The mining sector is experiencing significant and fundamental changes as a result of the pronged and severe downturn in commodity prices. Unlike previous downturns, which were of a cyclical nature and primary resulted in belt-tightening within the Junior and Mid-Cap sectors, this downturn is far more widespread and is also affecting even the largest companies within the sector. No better example exists than mining giant Anglo American, which has recently outlined severe cuts, that would see the company reduce its number of mining operations from (45) to (16), with the aim to raise (USD$3 to $4 Billion). The urgency is clearly evident with Moody cutting the mining giant’s credit rating to junk status.
Peru – Growth in the Mining Sector Despite Downturn
With these changes underway, it would be logical to expect that there would be widespread cost cutting, a drive for greater efficiency and mine closures, which have all occurred in part, but correspondingly and more interestingly there remains and will continue to be a large number of new mines opening. The downturn has not discouraged foreign investment in the mining sector. For example, the (USD$7.4 Billion) Las Bambas project in Peru, the Cerrejon Coal Expansion in Colombia, the Grupo Mexico´s various mine expansions in Sonora, Mexico, or the fact that there are over (20) major coal mining projects underway in Australia, including the Carmichael project – the biggest new coal mine in the world. These new projects will only exacerbate the problem within the industry and will add supply, to an already over-supplied market.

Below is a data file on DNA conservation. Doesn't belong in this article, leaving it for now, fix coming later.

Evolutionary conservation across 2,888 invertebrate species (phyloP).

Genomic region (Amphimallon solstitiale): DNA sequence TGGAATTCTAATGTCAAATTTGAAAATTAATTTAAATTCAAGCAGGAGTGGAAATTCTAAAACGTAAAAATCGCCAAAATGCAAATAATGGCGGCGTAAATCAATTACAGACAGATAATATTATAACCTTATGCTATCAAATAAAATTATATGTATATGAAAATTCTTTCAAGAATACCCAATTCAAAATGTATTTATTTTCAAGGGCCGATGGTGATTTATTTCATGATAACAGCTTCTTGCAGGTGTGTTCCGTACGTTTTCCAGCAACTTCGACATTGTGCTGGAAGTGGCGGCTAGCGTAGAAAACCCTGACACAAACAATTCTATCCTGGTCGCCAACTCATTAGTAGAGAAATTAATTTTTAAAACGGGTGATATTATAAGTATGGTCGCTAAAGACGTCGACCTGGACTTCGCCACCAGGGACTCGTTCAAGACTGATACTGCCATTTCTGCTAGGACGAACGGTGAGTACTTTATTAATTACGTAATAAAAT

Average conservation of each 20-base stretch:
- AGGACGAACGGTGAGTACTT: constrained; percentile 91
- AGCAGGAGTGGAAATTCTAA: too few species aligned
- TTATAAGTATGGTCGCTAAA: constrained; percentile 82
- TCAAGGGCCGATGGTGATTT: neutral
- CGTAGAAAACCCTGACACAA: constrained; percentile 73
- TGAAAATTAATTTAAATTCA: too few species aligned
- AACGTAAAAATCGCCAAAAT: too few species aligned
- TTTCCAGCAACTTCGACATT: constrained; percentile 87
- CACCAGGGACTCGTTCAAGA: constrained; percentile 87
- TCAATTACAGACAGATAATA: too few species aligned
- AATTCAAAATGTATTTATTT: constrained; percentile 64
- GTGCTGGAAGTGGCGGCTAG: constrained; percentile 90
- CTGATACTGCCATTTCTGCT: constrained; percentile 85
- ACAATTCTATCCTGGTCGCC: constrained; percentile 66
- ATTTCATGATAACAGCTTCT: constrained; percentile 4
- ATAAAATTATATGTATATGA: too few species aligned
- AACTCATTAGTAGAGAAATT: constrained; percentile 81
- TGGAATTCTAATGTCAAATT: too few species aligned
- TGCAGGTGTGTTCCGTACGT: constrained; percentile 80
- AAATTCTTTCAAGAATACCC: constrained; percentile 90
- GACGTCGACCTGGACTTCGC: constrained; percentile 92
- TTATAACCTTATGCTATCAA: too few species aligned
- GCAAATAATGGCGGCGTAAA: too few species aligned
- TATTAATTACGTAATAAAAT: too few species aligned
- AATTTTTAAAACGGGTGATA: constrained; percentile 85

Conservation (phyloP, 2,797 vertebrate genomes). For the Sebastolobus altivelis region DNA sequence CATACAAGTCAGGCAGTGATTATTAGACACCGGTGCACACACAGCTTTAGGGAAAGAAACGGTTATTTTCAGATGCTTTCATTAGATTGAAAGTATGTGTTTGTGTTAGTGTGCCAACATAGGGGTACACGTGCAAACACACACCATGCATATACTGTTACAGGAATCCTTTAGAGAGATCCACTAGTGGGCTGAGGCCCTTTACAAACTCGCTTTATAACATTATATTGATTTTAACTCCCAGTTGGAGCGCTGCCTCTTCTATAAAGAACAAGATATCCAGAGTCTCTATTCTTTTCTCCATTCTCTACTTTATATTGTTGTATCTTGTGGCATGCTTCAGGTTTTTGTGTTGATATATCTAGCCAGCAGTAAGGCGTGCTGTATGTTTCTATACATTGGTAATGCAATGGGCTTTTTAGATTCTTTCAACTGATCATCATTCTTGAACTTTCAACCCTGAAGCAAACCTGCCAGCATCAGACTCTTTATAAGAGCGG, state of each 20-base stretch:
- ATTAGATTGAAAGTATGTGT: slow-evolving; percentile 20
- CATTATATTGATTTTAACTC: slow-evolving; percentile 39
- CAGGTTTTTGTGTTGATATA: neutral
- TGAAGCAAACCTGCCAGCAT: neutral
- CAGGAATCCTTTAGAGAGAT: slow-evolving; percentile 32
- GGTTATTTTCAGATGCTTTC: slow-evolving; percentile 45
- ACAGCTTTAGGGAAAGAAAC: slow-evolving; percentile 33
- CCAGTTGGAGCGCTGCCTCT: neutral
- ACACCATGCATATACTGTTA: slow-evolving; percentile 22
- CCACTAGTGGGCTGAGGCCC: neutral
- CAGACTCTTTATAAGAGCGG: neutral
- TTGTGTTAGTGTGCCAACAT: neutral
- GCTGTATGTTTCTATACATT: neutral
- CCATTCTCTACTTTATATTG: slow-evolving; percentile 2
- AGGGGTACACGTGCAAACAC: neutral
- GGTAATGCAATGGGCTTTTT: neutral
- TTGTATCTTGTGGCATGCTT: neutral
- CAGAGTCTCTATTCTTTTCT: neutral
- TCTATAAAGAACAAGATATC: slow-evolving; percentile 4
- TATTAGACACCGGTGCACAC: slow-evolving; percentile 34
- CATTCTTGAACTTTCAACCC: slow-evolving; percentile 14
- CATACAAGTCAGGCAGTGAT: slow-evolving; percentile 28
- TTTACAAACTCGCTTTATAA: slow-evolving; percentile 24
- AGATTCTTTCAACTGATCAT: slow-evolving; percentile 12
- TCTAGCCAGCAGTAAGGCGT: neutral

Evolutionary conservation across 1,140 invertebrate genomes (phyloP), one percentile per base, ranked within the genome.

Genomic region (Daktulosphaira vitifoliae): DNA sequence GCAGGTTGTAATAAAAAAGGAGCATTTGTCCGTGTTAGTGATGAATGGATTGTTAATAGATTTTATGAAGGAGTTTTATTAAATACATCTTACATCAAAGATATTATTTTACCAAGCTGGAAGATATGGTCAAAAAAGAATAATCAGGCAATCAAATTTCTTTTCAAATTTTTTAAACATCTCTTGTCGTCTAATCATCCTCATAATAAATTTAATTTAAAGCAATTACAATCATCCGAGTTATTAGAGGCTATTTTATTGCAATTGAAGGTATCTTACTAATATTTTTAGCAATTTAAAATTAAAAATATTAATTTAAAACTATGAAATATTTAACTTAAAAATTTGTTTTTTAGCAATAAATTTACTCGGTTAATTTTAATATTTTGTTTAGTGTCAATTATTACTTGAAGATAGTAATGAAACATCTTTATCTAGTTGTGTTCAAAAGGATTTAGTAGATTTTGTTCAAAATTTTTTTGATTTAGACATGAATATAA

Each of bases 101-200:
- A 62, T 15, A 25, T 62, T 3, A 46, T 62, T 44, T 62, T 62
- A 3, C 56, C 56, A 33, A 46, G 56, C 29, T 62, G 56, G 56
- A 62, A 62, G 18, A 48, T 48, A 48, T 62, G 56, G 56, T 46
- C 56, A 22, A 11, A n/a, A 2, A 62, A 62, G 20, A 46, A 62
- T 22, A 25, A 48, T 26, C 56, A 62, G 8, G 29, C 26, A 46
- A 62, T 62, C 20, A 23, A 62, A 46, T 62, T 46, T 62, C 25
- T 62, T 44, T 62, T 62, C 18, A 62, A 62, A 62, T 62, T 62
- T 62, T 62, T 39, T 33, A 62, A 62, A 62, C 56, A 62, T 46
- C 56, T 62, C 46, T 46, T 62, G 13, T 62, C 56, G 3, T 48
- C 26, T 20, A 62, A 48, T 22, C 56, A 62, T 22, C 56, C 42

The reason for this, just like infrastructure projects, in order to advance a project through to feasibility study can cost millions and millions of dollars and often at a micro scale, many companies have no option but to continue to progress there projects; in many cases unprofitably or marginally profitably.
What’s Ahead for the Mining Sector?
With time, these mining projects will either be stopped or progress through to full-scale development, with the only positive sign for the sector being that many early stage and/or concept projects are not progressing. Nevertheless, there will be many years ahead of commodity oversupply, resulting in continued pain for the sector as a whole. Although many low costs producers, such as Rio Tinto or Vale, with their Iron Ore operations in Australia and Brazil, will continue to be profitable even at these very low prices; it will result in longer term detriment to the sector as a whole.
So for the foreseeable future, we are likely to continue to see, staff reductions, ever increasing drives for efficiency, reduced EXPAT assignments, further reducing exploration budgets, increased sector rationalisation, mine sales and increased Government assistance/ tax reductions.
Many mining investors are choosing to reduce costs and increase efficiency through the outsourcing of back office services to professional local companies. These back office services can include legal services, visa processing, financial reporting or assistance in obtaining mining permits. If you have any questions regarding the Peruvian mining sector, get in contact with Biz Latin Hub. Reach out to Karl at [email protected] and see how we can assist you with your investment in the mining sector in Peru.